‘It’s the economy, stupid’
His message to the UK electorate was that the Tories, having inherited an economy deep in recession and deep in debt, had managed to turn the situation around and secure the second highest growth rate in the Western World.
‘But we still have a long way to go’ he insisted warning his plans for further cuts in public spending were the worst yet. It would be ‘No more Mr Nice Guy’ he inferred as he ‘needed another term to finish the job’.
The question that inevitably arises from George Osborne’s apparent success is why are the Tories not streets ahead in the polls then? Might the answer be that this growth is again based on a highly problematic South East of England housing bubble and it’s associated borrowing?
Might it not also be said that most of the new jobs created are casual, on zero hour contracts and lowly paid? And since the average worker is now £1,800/year worse off than they were in 2010 isn’t each household’s economic standing in stark contrast to the picture he paints of UK PLC?
These are of course rhetorical questions. With prices having gone up as wages have fallen Britain is now suffering significant deflationary pressure. Most people do not have the money to buy the things they want and that is dampening economic growth.
The fact interest rates are at such a historic low reflects this economic reality. The Tories are not going to win the election insist the pollsters because voters do not feel Osborne’s recovery themselves. Rather they see their own standard of living falling year after year.
Given such widespread economic discomfort why is Ed Miliband not streets ahead in the polls? Good question. The answer is that Labour has not been forgiven for its own economic incompetence in getting Britain into the 2008 debt-ridden recession in the first place.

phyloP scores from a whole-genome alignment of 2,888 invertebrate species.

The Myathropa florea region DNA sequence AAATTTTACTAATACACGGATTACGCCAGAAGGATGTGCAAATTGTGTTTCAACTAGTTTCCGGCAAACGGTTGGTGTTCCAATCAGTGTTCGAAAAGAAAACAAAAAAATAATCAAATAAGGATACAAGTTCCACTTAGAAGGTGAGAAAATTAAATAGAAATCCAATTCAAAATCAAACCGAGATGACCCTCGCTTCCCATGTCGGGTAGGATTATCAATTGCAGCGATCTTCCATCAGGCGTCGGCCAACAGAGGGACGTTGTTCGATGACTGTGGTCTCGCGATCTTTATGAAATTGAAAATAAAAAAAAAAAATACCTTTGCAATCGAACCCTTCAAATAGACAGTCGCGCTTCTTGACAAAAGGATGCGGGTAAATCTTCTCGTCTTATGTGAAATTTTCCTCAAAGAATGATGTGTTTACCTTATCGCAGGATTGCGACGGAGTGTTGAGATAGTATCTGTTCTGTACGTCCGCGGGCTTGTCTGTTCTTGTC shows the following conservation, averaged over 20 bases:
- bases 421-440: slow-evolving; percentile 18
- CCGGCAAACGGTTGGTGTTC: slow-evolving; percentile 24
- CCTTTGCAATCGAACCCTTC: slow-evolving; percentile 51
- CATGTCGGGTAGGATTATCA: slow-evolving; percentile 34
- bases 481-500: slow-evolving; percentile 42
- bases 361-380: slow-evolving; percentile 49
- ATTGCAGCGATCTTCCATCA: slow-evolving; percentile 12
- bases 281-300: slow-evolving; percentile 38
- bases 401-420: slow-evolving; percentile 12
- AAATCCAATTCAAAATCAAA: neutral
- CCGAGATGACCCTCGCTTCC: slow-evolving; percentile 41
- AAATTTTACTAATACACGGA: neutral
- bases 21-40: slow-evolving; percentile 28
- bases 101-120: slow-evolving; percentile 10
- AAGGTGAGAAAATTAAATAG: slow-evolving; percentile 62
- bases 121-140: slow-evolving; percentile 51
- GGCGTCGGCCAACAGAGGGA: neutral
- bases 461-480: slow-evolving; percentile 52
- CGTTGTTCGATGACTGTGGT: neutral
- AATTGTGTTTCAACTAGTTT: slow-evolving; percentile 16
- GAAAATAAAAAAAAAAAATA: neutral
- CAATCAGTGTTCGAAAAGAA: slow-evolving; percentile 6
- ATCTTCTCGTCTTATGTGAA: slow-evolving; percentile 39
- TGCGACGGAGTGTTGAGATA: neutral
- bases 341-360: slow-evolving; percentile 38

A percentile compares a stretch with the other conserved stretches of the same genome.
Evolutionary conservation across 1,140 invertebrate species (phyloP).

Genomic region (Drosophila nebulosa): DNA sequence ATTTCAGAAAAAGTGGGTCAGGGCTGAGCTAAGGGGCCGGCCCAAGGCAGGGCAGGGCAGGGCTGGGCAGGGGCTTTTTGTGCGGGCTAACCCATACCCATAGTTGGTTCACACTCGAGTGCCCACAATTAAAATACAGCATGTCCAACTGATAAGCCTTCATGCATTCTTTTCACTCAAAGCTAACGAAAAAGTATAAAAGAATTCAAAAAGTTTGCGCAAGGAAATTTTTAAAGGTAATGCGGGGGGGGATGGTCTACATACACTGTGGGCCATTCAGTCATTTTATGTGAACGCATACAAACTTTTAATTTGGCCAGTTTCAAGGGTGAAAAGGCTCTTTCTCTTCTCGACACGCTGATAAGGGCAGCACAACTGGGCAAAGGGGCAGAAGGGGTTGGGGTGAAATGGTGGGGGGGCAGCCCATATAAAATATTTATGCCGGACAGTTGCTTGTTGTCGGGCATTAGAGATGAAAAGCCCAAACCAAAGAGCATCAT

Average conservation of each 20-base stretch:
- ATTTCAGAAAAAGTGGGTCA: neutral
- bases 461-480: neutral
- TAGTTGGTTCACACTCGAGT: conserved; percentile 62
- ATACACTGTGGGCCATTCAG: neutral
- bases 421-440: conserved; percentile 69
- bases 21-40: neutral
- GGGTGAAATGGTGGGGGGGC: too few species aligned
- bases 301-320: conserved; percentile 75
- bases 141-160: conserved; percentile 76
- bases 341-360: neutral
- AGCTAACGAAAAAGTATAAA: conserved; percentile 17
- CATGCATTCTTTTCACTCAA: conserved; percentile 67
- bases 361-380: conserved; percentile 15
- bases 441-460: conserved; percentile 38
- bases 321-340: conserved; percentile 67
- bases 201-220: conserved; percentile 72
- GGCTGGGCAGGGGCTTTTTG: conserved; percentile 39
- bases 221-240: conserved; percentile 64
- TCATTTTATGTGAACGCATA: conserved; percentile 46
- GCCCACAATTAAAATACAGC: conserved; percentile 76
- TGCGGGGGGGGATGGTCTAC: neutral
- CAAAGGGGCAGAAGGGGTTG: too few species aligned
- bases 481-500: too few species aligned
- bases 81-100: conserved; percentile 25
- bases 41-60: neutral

Furthermore, its proposed economic solution involves making the same deflationary cuts and implementing the same austerity measures as the Tories. That then in a nutshell explains why bookmakers have installed ‘No overall majority’ as the 1/7 favourite as the most likely outcome of the 7 May General Election.
The SSP’s ‘alternative budget’ would have emphasised the need to reflate the economy and reduce growing inequalities in Britain today by, for example, introducing a £10/hour living wage and abolishing zero hour contracts.
The Government admit you need to be earning £10/hour in order to pay your own way today and stop qualifying for top-up benefits. That then is rationally the level at which the living wage should be set.
Osborne and Ed Balls are intent on making the most vulnerable pay for an economic crisis caused by the banks. The SSP rejects that criminal conclusion.
Our ‘alternative budget’ would move to solve the chronic shortage of affordable housing in this country. We would build 100,000 new homes in Scotland each year to alleviate the appalling pressure on local authority waiting lists, to deflate the speculative and harmful house price bubble and provide much needed jobs for construction workers.
This issue was brought into sharp focus again last week when the Scottish Federation of Housing Associations Annual Report announced they had demolished more houses than they built in 2013/14.
There are hundreds of thousands of families living in accommodation unfit for their needs. There are also tens of thousands of under-employed construction staff.
Building quality public homes for rent is therefore a far better solution to the nation’s housing crisis than leaving it to speculators who leave more and more people behind in desperate need of a satisfactory place to live.
As well as introducing a £10/hour living wage and launching a massive public sector house building programme we would also cut class sizes, introduce free school meals, introduce free public transport to address climate change and improve accessibility and replace the Council Tax with an income based alternative.
These measures would be paid for by increasing taxes on the well off, clamping down on tax evasion and avoidance, introduce a ‘Tobin Tax’ on financial transactions and of course re-deploy the £100billion earmarked for Trident II.
Our manifesto for the forthcoming General Election setting out all these policies in more detail will be available in the next few weeks.
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